Try to remember a time when The Fantasticks wasn't part of the New York theatre scene, and you'll have to go back to 1959.
On May 3, 1960, the little musical about lovers who meet despite their feuding families (who are pretending to feud in order to get their children together!) opened at the Sullivan Street Playhouse. It would go on to create theatre history, running 40 years -- and counting.
On May 3, the Off-Broadway tuner by lyricist-librettist Tom Jones and composer Harvey Schmidt show celebrates its 40th anniversary in the same 135-seat, living-room-like theatre where it was born, the Sullivan Street in Greenwich Village.
Decca Broadway re-released the remastered original cast album on CD April 25, and the liner notes and illustrations are new. The flirtatious, evocative musical arrangements for piano and harp are by Julian Stein.
The musical was suggested by Edmond Rostand's Les Romanesques, and gave the world "Try to Remember," "Metaphor," "Soon It's Gonna Rain," "I Can See It" and "They Were You." The show's innocence-to-wisdom themes are universal, and productions sprouted throughout the world over the years. It's blank-stage set, company of 10 (including two musicians) have made the show a perennial favorite in school, stock and community theatre.
A program note in the current Playbill reads:
"Every audience member at each performance of The Fantasticks is contributing to theatre history. The longest-running musical in the world continues to set new records and charm new audiences at the Sullivan Street Playhouse, where it opened during the presidency of Dwight Eisenhower. It has survived many of the newspapers that reviewed it in May 1960, and it has seen nine presidents thus far. With its May 3, 2000, 40th anniversary, The Fantasticks presents its 16,562nd performance to an audience that began as bobbysoxers and today includes cyberkids.
"Before the mud of Woodstock there were the love songs of The Fantasticks. Before Neil Armstrong walked on the moon, before Elizabeth Taylor received an Academy Award for `Butterfield 8,' and before Wilt Chamberlain completed the first of his seven consecutive years as basketball's top scorer, `Try To Remember' and `Soon It's Gonna Rain,' from The Fantasticks, were part of our national culture. Today, with more than 12,000 productions in U.S. cities and towns, and more than 700 productions in at least 67 nations from Afghanistan to Zimbabwe, the record grows and the legend continues. A host of now well-known stars have played in different productions, including Jerry Orbach, Rita Gardner, F. Murray Abraham, Kristin Chenoweth, David Canary, Elliott Gould, Liza Minnelli, Richard Chamberlain, John Carradine and Ed Ames.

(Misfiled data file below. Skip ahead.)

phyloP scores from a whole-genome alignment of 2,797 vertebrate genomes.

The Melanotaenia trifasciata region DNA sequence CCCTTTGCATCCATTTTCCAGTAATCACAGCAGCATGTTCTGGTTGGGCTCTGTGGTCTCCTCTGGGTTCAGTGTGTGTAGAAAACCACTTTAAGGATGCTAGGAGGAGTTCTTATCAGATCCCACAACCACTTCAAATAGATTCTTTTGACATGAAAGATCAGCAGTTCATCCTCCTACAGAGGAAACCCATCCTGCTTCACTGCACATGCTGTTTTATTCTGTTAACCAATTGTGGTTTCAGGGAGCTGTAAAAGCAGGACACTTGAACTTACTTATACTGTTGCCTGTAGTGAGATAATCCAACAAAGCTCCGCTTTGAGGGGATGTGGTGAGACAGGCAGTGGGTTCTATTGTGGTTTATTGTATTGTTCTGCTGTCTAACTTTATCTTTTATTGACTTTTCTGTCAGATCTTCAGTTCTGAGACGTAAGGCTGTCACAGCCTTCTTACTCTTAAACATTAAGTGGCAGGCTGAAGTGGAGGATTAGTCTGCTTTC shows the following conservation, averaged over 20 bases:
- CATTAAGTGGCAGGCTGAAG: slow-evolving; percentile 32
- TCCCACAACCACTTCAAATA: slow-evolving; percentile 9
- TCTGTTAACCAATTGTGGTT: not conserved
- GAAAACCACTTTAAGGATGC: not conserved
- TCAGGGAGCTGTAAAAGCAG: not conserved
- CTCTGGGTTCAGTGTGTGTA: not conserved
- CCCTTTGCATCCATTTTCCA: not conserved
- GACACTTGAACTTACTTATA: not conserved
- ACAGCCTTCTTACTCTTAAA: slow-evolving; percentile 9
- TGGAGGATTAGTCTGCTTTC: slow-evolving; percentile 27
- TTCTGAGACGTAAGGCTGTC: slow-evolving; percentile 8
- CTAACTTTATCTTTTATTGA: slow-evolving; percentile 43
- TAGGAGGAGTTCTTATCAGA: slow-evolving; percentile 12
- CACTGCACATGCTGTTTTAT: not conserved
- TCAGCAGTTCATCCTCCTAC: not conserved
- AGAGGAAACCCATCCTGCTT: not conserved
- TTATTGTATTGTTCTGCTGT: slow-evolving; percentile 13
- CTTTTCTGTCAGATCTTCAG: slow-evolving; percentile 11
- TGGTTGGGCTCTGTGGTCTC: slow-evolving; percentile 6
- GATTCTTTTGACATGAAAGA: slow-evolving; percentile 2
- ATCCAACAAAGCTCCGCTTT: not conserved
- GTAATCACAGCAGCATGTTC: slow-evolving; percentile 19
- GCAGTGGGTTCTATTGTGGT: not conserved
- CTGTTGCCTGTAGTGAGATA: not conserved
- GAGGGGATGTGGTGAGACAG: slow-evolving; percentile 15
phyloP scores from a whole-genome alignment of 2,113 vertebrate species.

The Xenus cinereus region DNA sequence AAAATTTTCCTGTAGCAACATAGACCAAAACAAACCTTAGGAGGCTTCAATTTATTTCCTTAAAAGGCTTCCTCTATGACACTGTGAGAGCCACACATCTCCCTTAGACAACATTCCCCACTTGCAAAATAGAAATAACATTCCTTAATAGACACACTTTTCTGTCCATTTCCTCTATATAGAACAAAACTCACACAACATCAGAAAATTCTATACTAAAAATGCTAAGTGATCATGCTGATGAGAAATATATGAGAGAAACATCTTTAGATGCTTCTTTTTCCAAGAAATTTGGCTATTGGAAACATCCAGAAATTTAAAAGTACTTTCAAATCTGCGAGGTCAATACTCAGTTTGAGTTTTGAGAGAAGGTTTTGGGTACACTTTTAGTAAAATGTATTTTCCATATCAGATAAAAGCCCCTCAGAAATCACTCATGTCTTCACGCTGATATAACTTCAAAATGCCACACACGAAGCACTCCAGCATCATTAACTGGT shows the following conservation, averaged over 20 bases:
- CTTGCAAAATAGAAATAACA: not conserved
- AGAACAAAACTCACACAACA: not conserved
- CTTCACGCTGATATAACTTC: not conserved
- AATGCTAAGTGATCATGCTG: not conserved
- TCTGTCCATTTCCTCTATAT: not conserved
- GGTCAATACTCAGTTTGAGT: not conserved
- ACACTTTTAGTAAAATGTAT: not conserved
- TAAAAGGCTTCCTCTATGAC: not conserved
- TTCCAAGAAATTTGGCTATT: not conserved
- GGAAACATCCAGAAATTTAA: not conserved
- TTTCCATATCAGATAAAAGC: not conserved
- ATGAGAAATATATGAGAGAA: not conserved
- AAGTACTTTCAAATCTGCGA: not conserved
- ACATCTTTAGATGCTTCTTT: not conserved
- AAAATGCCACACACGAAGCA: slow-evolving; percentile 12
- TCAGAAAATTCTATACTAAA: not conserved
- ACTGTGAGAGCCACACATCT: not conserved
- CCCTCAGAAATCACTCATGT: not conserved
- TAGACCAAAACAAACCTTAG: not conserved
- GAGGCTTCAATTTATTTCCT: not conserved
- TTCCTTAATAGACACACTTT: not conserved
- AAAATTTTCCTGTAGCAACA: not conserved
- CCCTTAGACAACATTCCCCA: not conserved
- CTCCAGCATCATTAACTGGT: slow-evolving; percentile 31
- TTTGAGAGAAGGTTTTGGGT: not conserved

"If you acted in a high school or community theatre production since 1960, chances are good that the play was The Fantasticks. Try to remember. And if you remember, tell your friends about The Fantasticks."
In 1986, when producer Lore Noto became ill, the show announced it would end its long run, and the final weeks were sold out. Letters and pleas to keep it running poured in and the show was kept afloat, uninterrupted.
Later, a national tour with Robert Goulet as El Gallo played to arena-sized houses, but not even that (some would say) ill-advised extravaganza could sully the reputation of the humane romantic musical.
Times have changed so much over the years that the 1960 version's references to rape were changed to "abduction."
The tuner opened under the direction of Word Baker, whose name is still on the title page, along with producer Lore Noto and co-producer Don Thompson (who helped save the show in 1986). The original cast included Jerry Orbach as El Gallo, Rita Gardner as The Girl and Kenneth Nelson as The Boy.
Schmidt and Jones would achieve acclaim for such future works as I Do! I Do!, 110 in the Shade and their retrospective, The Show Goes On, but The Fantasticks remains their most recognized and enduring production. The show was given a 1992 Special Tony Award. A film version starring Joel Grey never made it to wide release.
The current Off-Broadway cast includes Paul Blankenship (el Gallo), Charles Hagerty (Matt), Natasha Harper (Luisa), Richard P. Gang (Hucklebee), William Tost (Bellomy), Bryan Hull (Henry), Joel Bernstein (Mortimer), Kim Moore (Mute), Jeremie Michael (piano), Hank Whitmire (harp).
Ed Wittstein designed the production. Associate producers are Sheldon Baron and Dorothy Olim.
Sullivan Street Playhouse is at 181 Sullivan Street. For ticket information, call (212) 674-3838.
-- By Kenneth Jones
and Robert Simonson